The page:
I’m an Apple Developer and also beta test a host of third party apps. I’ve installed Sl on 7 Macs (2 MacPros,3 iMacs and 2 MacBook Pros) with the standard install (not a clean install) with no problems except with some third party utilities, something which is predictable. My only real disappointment is the inability to use external eSATA drives as boot drives, regardless of what PCI-E card/software combo I use. Hopefully, Apple will adopt both USB 3.0 and eSATA as standard ports on forthcoming hardware. Given the multitude of third party beta software I use, I was quite pleasantly surprised that all continued to work, even with the early SL betas (and 10.6.2 will be out soon, fixing the guest account problem that’s been reported). I also use Windows 7–the release version–and superficially, it really is pleasant to use. But if anything goes wrong, and I’ve had a few BSODs, figuring out the problem is no easier than on XP. And that’s my major gripe. Until Microsoft makes troubleshooting as easy as it is on a Mac as on the Windows platform, I’ll stick with 10.6.x. Terminal can tell me a lot about any real problems with my OS, but editing the Registry is still, at least for me, a daunting task.

Regarding your difficulties with the upgrade, I can’t explain it. Was all your software up to date with 10.5.8? Are you running in 64 bit mode? Did you rebuild the directory with DiskWarrior or the like prior to the upgrade? Any font corruption issues? These are just guesses, but I sure hope that SL installs won’t require a clean install like most Windows users are accustomed to doing every time. Reinstalling apps off of CDs or DVDs–apps on which I rely for a living–is not an appealing thought. Anyway, my two cents…

Posted by Ishan Bhattacharya on October 17, 2009 at 7:26 PM (PDT)

21

Running a clean install of SL on my old MBP here, and everything seems pretty good!  I can’t even remember any app crashing. 

One glitch I’ve come across is streaming music to my Airport Express seems to drop out every now and then since iTunes 9- however the work around is to use Airfoil with iTunes which has got rid of any drop outs.

Posted by Cam on October 17, 2009 at 8:00 PM (PDT)

22

Reading the comments posted here and elsewhere has reinforced my determination to hold off on upgrading the three Intel Macs in this family to SL until either 10.6.2 gets a clean bill of health or 10.6.3 is out and has been vetted. Not that waiting a few point releases is any guarantee of good performance- I was doing fine with Leopard until 10.5.5, then my 2006 Mac Pro developed any number of odd behaviors which lasted until I installed 10.5.8 whereupon it traded those for the long startup delay at the blue screen problem - but I seldom reboot so I can live with that.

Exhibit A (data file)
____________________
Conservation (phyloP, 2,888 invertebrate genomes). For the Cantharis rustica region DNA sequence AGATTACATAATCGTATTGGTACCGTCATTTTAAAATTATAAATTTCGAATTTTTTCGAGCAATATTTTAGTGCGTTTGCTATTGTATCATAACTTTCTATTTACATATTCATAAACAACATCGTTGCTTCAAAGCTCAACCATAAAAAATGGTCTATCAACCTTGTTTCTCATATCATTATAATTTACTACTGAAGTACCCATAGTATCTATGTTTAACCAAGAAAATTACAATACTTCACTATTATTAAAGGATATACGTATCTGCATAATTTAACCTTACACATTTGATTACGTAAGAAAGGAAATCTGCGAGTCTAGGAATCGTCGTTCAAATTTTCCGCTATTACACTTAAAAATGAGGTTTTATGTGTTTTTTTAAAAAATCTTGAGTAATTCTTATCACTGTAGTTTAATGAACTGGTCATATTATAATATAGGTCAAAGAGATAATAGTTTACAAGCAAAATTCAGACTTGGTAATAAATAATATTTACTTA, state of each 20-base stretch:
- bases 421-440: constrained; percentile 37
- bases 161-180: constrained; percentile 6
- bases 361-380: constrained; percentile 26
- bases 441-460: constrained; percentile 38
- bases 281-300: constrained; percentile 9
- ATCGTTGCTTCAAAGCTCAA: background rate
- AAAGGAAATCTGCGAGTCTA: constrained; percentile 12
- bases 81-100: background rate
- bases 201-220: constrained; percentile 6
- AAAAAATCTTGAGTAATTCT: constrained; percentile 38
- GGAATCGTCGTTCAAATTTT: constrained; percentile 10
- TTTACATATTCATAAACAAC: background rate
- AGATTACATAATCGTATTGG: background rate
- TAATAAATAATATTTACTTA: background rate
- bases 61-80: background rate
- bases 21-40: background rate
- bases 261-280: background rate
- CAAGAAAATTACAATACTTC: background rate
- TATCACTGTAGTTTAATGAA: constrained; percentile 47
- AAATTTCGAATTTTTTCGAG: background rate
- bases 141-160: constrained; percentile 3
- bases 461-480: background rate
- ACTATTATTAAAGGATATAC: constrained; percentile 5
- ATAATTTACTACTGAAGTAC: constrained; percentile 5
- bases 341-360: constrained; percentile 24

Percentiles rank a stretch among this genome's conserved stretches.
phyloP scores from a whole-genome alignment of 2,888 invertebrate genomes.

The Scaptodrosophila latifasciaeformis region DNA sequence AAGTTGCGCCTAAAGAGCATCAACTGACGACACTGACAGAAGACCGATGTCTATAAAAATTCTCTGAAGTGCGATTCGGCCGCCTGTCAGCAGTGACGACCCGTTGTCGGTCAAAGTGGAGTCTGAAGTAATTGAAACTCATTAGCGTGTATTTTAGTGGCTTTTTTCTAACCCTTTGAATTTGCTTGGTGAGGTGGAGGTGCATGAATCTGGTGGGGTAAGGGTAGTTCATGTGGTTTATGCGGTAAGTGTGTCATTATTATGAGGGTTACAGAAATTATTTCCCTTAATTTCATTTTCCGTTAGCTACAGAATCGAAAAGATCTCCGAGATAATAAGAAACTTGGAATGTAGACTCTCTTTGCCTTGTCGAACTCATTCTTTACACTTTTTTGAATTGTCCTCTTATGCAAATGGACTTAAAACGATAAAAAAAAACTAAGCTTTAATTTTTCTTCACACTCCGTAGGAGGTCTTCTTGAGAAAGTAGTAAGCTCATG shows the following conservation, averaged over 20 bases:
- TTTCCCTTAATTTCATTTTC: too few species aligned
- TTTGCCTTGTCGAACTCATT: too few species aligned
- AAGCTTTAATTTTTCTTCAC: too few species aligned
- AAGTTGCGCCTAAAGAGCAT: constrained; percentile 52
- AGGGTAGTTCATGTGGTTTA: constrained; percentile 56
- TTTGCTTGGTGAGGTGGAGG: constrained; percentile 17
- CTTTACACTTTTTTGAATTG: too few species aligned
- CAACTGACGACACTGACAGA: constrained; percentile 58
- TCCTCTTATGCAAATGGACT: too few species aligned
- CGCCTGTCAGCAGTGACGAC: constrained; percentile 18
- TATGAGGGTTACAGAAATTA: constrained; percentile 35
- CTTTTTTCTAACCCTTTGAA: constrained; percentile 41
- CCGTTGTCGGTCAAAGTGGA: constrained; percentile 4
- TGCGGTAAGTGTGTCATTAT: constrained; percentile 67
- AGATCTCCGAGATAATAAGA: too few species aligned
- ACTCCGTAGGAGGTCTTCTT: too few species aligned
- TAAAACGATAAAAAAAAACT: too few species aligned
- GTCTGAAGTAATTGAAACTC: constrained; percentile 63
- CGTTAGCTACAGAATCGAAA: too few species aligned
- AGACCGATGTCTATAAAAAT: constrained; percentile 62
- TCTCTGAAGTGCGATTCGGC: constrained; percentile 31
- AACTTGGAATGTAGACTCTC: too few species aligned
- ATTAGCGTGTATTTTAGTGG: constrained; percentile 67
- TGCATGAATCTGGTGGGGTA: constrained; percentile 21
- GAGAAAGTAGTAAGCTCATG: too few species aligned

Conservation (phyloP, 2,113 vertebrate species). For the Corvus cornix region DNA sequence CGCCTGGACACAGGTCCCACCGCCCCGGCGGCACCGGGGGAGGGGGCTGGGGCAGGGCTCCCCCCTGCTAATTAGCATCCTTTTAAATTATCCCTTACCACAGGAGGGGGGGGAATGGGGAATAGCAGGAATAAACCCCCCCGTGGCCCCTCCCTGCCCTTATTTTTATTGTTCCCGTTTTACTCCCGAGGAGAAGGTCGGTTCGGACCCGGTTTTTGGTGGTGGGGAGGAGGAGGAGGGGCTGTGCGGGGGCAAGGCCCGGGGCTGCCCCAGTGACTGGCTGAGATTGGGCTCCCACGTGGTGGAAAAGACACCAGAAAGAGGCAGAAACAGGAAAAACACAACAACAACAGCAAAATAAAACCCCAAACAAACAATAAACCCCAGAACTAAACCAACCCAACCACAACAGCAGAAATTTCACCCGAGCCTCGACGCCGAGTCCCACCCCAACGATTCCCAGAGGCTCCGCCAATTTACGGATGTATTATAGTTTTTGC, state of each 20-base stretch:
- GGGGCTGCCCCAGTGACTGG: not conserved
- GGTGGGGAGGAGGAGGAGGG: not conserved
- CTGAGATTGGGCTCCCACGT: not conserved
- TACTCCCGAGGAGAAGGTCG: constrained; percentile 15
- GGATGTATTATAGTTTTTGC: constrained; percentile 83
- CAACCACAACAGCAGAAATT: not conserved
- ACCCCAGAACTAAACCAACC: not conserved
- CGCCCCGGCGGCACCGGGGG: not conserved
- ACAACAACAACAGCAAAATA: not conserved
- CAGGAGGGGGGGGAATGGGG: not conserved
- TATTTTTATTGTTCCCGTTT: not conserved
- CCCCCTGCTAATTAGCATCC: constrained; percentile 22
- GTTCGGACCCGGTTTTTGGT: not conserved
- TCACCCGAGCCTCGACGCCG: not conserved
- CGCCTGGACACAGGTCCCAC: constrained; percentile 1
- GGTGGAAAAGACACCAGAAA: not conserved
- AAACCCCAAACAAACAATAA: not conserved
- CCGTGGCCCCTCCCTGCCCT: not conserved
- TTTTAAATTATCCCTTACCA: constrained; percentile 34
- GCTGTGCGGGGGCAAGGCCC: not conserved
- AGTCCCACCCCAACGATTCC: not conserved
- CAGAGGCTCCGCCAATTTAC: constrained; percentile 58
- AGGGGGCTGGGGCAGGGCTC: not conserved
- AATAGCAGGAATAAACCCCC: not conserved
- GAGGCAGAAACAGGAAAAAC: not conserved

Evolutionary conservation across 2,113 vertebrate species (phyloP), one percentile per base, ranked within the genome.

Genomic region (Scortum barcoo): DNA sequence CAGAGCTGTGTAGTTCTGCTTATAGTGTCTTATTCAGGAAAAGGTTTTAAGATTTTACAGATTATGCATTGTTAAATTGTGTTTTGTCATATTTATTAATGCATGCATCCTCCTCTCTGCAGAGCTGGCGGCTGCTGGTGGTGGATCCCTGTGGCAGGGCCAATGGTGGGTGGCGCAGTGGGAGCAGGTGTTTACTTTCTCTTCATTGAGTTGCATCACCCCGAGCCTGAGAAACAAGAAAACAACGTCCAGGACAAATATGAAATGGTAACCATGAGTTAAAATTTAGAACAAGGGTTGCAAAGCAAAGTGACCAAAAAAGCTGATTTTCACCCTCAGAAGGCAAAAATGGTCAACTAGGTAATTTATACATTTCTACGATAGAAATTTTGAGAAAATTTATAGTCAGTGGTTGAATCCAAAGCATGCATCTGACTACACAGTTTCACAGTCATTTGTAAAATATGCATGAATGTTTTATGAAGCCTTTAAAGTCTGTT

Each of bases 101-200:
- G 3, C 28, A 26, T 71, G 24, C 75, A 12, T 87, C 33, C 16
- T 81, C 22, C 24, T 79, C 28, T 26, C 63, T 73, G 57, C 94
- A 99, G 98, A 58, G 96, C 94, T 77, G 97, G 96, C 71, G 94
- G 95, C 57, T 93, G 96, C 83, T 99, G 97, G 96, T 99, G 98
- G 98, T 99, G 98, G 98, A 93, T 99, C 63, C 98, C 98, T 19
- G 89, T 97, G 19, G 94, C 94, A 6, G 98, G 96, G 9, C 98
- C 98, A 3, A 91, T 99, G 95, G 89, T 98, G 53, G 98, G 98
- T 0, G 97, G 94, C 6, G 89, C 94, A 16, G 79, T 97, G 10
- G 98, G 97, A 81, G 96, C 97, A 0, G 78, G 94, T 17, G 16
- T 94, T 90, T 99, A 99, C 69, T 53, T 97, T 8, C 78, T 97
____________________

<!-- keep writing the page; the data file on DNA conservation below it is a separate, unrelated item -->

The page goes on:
Posted by Seth Lewin on October 17, 2009 at 9:19 PM (PDT)

23

I’ve installed SL on three Macs, two 24” iMacs and a MacBook with few problems. I have switched browsers, from Safari to Firefox because of Safari’s instability, but it was becoming unstable on Leopard, so I think it’s the program and not the OS. Problems can occur in upgrades. When I upgraded the previous generation of Macs to Tiger, one of them went south and I had someone from Apple troubleshoot over the phone. The install had just gone south, simple as that, and a clean install was required. Crap happens.

Posted by Richard on October 18, 2009 at 10:42 AM (PDT)

24

We also can’t forget that Seven will likely take at least 6-12 months, maybe more for all of its bugs to be ironed out to the point where people will be comfortable upgrading. By then we should have a pretty damn stable Snow Leopard. So by timing alone Apple is and will likely be ahead of the game in terms of OS superiority. (I’m not biased at all… haha)

Posted by John Coleman on October 19, 2009 at 7:38 AM (PDT)

25

I need to add my own SL success story. My 3-year-old iMac, which originally shipped with Tiger (10.4), upgraded flawlessly to 10.6 and 10.6.1. I’ve done nothing more than download updated printer and scanner drivers from their respective manufacturers. User accounts and functionality are exactly the same as before, only faster and smoother.

My 1-month-old MacBook Pro shipped with 10.6.0 and has been upgraded to 10.6.1. Migration Assistant copied everything over from the iMac without a hitch, and it has been smooth sailing as well.

So I am very puzzled by the “Redmond” experience so many of you seem to be experiencing.

Posted by Herr Doktor on October 22, 2009 at 7:06 AM (PDT)